Daniel: I started noticing problems with my sight about 18 months later. The consultant said the same thing was happening to me. He was very honest: he said 90 per cent of people with a debilitating sight condition wouldn’t complete Higher Education; 75 per cent wouldn’t have meaningful full-time employment. We both had seven per cent of our vision left. I cancelled that year at University and tried to get my life back on track.
I find it amazing we only spent two years at CLS. I have seven years of memories from those two years. The teaching isn’t necessarily any better than at our first school, but there’s a special something.
Michael: There were just so many inspiring things going on. For instance, CLS sparked our interest in marathon running and endurance cycling, both things we had no previous connection with…
Daniel: It’s that charity cycle ride to Paris, it’s doing the Three Peaks Challenge, it’s playing in the orchestras; the awe-inspiring environment; it’s the other pupils who drive you on in Maths…
Paul, how do you remember your own time at CLS?
Paul: I had a great experience. I played football and rugby. The journey into school every day created a level of independence that a 13-year-old boy wouldn’t usually have. It was intimidating and confidence-building in equal measure. Going to school in the middle of London inspired me to want to go into the City for my career. I had those ambitions from young age.
The teachers were wonderful and the sheer grandeur of the place inspired me. Socially, it was fabulous for me – most of my best friends I know from school.
How did the three of you meet?
Paul: A charity called Blind in Business had set me the right path to rebuilding my confidence and carrying on my career. After that, wanting to give something back, I became a mentor for them. I went to evenings they staged for parents and children – and at one of those I met Michael’s mother. We had the CLS connection and she went and told Michael and Dan and we all met up.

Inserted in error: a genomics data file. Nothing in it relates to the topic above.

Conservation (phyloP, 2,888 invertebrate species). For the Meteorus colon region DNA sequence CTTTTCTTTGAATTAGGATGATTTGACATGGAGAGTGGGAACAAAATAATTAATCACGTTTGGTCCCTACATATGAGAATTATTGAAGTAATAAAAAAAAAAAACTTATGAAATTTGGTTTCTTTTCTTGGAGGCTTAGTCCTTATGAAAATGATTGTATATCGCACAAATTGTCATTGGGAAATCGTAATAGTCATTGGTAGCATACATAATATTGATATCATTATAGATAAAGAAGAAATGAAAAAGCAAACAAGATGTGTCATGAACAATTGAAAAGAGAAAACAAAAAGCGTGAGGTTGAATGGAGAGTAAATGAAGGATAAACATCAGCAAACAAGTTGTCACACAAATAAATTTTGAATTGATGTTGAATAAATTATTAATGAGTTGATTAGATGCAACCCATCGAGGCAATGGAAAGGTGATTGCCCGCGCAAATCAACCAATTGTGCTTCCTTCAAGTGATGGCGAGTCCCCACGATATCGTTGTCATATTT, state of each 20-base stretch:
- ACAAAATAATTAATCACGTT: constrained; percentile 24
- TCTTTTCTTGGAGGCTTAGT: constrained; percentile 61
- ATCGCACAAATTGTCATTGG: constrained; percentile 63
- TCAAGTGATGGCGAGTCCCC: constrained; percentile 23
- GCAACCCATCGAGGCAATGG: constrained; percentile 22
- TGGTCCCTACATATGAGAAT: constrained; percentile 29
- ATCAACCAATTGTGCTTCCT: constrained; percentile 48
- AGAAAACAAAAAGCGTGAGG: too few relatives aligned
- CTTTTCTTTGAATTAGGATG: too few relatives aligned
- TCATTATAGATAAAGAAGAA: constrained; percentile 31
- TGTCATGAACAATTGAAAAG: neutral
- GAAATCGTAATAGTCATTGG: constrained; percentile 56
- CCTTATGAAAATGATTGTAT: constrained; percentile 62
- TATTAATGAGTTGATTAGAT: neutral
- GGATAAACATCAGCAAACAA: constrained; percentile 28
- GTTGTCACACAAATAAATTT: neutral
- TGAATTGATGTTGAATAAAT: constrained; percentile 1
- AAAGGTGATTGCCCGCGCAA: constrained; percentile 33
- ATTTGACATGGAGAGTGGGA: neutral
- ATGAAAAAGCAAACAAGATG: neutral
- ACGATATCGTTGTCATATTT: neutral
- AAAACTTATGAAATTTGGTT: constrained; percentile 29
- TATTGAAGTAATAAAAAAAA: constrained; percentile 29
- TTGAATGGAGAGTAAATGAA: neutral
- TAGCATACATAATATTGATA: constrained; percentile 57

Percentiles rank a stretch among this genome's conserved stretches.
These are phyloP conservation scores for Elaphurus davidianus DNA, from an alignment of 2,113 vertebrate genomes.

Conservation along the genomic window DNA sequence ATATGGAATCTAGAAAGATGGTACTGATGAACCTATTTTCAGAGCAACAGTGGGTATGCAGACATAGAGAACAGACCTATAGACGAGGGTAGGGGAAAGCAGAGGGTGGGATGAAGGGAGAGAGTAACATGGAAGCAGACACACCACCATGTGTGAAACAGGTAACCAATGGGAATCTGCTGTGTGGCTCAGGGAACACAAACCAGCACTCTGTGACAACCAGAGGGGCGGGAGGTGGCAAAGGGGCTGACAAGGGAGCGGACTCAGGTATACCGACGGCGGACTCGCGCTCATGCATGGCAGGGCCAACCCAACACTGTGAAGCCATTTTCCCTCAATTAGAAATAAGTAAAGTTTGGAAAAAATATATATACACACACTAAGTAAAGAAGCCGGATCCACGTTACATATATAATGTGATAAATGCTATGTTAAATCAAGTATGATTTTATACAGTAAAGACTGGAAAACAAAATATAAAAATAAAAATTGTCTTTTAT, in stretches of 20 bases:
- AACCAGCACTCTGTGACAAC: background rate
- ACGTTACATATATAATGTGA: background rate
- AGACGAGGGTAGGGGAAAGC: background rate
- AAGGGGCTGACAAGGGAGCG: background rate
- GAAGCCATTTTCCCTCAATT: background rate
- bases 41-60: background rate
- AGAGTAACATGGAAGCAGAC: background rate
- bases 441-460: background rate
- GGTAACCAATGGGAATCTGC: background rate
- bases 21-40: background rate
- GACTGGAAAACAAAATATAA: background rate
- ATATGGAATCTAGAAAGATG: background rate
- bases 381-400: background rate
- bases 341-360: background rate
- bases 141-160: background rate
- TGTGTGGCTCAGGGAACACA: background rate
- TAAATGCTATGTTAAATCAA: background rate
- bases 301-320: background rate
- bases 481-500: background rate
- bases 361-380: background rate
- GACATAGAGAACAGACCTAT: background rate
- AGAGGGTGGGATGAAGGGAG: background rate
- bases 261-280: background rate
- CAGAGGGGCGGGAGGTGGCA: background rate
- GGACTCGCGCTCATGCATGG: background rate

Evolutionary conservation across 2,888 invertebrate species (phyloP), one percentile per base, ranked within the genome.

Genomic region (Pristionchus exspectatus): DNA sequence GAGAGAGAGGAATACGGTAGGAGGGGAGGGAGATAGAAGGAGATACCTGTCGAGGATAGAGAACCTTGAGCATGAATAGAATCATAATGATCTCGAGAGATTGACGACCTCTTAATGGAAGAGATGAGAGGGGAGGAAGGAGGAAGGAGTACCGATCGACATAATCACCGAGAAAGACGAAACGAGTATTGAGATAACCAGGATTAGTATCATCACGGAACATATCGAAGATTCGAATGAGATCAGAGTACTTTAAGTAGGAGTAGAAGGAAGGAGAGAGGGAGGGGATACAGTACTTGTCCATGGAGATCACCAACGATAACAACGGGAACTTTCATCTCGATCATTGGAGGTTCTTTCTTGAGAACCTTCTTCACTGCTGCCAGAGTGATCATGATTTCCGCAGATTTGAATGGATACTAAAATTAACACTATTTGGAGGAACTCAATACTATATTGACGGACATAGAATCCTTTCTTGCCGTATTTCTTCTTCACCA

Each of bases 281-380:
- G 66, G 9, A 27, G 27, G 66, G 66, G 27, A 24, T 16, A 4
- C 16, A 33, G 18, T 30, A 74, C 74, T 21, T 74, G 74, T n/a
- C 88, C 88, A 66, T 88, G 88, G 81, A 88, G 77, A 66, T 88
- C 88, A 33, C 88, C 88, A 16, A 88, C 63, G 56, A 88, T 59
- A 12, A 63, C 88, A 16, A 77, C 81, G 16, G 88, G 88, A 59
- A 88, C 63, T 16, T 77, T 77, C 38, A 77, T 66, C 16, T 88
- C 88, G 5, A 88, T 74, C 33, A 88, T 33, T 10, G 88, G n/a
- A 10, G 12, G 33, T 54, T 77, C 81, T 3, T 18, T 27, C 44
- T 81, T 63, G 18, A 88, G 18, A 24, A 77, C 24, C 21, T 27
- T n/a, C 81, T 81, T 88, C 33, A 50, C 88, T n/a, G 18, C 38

Michael: Life’s too short to make all the mistakes yourself. To see Paul working as a visually impaired professional in the City showed me it was possible. Paul and people like him were role models for us.
Daniel: I remember my mum asking if I wanted to meet the world’s No 1 tennis player. And I said, ‘What? Roger Federer?” And she said the No 1 visually impaired tennis player. So, disappointingly we had to meet Paul!
How did you become a tennis champion, Paul?
Paul: I used to play five-a-side football, race cars and I pretty much had to give it all up. But I found, thanks to another charity, the Macular Society, that there were sports you could take part in. Visually impaired football is quite rough - you could get a broken nose - but I loved tennis.
Now, I’ve played in loads of national and international tournaments. Another charity, Metro Blind Sport, have played a key part in that for me. I won the world championships in 2018 in Ireland. It’s an amazing experience to be part of something like that. Sight loss has given me that, this journey and these friends. You have to look at the positives.
Daniel, can you tell us about the support you received when you lost your sight?